Date Published14 August 2014
Price£ 7.99


by Jacqui Rose

When Patrick Doyle’s past comes back to haunt him, his daughter Franny finds herself caught up in a deadly game, not knowing that her own life is on the line.


Patrick Doyle’s past is murky, to say the least. He’s risen through the ranks of London’s underworld, making a name and a fortune for himself in the clubs and drug scene in Soho, with his closest friend Cabhan Morton at his side. Together, the two men have brought up Patrick’s adopted daughter Franny, teaching her to pick pockets at the age of seven and buying her lock-picks instead of dolls for her birthday, so it’s no surprise that Franny can hold her own in a dirty business.

But even Franny doesn’t know the true extent of what went on in Patrick’s past in Ireland. That’s something he and Cab have always kept to themselves. That and the secret of Franny’s birth. When Patrick left County Kerry, after suffering the sort of abuse at the hands of priests and others that has made all too many of Ireland’s children’s institutions notorious, he had to leave his beloved Mary behind, but when he heard of her death, he wasn’t going to desert her child as well.

The only problem was that to get away, Patrick ended up beholden to the violent and unpredictable Donal O’Sheyenne, and he’s not a man to ever forget what he’s owed, as the story of Patrick’s background makes only too clear. He makes a deal with the devil and O’Sheyenne intends to make him pay off that arrangement for the rest of his life or lose his most precious thing.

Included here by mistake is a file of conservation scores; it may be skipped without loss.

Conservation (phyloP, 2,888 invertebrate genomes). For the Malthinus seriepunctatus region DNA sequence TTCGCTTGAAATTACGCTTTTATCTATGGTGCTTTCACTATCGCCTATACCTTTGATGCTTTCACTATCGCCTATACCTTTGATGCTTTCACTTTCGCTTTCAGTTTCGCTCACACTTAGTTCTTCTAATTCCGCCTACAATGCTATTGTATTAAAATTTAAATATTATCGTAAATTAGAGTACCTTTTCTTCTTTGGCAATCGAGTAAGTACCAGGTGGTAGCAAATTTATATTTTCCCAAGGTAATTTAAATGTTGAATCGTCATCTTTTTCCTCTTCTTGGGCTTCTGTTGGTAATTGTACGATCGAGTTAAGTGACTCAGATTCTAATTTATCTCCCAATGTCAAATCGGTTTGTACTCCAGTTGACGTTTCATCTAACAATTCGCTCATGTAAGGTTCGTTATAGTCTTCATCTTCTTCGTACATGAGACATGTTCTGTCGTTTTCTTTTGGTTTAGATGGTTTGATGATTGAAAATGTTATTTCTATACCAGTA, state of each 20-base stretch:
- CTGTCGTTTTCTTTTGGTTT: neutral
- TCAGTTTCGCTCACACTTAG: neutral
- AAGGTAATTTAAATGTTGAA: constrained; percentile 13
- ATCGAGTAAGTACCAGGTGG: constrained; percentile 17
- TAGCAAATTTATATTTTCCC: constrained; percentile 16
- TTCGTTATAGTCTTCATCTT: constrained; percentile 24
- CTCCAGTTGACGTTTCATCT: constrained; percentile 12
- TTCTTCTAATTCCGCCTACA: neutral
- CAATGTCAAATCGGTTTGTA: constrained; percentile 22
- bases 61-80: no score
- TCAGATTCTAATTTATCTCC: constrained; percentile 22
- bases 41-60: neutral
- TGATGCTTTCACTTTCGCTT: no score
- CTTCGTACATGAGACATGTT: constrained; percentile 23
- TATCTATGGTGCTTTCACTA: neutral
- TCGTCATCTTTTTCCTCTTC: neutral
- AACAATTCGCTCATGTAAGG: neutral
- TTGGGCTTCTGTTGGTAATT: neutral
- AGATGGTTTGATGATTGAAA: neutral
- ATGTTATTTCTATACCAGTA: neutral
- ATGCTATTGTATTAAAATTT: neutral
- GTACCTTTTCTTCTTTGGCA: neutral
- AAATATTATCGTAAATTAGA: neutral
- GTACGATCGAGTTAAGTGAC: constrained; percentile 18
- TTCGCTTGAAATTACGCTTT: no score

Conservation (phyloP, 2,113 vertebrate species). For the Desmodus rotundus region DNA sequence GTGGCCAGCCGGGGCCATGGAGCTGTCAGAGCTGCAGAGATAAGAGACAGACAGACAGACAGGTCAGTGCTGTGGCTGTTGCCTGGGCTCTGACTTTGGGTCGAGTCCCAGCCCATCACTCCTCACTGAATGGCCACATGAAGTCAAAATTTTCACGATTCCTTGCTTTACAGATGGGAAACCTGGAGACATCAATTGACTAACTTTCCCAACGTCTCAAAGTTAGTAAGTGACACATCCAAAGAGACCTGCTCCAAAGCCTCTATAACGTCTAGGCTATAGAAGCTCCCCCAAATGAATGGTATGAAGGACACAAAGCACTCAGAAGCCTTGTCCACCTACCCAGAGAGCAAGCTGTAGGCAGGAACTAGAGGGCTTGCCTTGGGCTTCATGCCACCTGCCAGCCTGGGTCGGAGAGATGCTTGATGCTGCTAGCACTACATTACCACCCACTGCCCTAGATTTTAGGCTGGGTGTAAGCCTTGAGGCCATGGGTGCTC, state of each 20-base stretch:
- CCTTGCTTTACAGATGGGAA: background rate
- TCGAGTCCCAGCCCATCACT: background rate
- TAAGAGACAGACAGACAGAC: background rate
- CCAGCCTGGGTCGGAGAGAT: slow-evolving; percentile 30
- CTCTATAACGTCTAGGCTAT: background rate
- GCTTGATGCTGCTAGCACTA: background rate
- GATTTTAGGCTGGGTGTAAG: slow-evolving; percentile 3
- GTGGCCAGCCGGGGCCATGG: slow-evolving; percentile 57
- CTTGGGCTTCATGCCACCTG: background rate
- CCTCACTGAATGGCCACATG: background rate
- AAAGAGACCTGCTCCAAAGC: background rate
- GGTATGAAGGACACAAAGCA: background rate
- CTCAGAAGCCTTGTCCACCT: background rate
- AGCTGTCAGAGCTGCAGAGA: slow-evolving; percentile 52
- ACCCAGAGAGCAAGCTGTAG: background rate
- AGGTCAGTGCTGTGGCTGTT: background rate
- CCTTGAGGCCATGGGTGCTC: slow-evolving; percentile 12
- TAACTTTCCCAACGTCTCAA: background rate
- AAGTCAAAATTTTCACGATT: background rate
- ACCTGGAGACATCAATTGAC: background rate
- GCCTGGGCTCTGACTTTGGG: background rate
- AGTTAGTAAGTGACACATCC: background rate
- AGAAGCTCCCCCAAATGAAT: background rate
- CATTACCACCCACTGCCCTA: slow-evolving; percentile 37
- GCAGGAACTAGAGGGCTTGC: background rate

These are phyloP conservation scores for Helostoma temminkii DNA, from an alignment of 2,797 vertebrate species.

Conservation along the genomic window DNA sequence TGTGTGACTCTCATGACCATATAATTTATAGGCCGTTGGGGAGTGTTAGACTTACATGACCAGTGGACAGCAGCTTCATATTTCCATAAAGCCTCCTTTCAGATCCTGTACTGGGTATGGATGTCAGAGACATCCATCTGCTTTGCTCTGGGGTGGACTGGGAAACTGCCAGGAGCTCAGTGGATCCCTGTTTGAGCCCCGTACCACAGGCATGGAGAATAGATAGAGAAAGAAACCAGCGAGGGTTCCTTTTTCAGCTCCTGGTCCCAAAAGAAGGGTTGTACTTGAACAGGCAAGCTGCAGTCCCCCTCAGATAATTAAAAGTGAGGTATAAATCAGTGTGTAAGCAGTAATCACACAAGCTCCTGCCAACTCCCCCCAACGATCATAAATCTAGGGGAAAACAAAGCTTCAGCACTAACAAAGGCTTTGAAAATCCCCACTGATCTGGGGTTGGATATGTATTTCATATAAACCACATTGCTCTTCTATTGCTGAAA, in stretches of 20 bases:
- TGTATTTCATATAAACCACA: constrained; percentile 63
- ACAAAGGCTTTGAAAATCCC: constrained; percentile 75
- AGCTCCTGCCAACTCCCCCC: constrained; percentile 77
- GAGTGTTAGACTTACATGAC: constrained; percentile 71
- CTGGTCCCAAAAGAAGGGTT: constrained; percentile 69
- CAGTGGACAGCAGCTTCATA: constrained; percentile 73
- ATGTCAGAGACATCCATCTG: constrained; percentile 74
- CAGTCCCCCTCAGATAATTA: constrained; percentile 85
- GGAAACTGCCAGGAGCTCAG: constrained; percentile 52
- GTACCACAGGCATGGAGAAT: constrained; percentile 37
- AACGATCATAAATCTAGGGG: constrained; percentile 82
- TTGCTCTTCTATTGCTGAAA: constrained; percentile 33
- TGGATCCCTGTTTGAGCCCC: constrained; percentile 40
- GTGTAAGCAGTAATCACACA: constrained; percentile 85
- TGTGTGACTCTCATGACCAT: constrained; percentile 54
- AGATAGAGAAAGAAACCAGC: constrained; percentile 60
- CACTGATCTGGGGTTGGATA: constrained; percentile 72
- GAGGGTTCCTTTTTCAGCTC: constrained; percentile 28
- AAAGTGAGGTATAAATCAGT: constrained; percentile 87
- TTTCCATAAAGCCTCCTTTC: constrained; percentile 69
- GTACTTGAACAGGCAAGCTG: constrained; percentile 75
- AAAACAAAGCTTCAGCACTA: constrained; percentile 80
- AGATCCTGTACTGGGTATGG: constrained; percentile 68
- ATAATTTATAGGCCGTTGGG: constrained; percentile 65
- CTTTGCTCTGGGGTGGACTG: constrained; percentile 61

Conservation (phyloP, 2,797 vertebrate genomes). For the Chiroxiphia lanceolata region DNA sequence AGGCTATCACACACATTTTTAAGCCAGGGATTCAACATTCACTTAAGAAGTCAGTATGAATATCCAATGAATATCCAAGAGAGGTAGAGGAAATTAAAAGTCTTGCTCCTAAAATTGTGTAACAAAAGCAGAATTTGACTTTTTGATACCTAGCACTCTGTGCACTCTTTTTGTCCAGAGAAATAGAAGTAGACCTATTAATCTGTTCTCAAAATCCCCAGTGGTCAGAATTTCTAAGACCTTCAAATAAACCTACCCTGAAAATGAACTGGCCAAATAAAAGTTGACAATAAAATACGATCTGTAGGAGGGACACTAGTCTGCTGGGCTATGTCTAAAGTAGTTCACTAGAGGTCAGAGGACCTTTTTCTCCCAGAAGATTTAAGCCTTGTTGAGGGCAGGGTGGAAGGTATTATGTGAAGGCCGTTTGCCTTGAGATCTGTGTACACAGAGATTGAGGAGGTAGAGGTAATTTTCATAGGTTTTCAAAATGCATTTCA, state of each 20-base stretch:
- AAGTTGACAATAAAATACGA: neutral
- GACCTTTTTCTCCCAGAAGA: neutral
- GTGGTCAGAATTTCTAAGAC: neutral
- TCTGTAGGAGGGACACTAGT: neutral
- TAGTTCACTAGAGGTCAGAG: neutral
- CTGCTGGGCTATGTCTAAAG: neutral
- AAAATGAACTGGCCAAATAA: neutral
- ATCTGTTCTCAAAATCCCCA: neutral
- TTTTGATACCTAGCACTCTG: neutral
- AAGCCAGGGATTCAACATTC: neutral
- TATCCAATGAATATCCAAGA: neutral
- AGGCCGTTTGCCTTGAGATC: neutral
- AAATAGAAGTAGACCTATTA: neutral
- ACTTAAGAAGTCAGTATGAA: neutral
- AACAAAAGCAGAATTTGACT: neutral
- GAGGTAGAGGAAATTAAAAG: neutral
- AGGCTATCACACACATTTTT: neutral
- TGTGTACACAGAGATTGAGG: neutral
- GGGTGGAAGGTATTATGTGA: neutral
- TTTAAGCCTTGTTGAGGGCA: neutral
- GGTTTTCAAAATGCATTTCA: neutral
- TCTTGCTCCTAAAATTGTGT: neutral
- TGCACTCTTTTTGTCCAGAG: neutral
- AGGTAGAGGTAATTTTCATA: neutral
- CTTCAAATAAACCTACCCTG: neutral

Jacqui Rose presents a convincing picture of the seamy side of London, comparable with the bleak, violent worlds depicted with equal skill by Mandasue Heller and Martina Cole. There’s also the same sense of being up against almost insurmountable odds. No matter how far Rose’s characters get up to their necks in the mire, they always come out fighting, and despite the fact that they’re all very definitely on the wrong side of the law, it’s hard not to stand on the sidelines cheering them on and holding their coats.

Rose’s strength lies in the fact that her people spring to life on the page, and it’s easy to forgive the occasional technical flaws like wandering points of view that can cause some confusion at times. That aside, Avenged gets its hooks into you early and doesn’t let go. Jacqui Rose’s Soho is an area I’d like to visit again, but only from the safety of a nice armchair.

Reviewed 07 February 2015 by Linda Wilson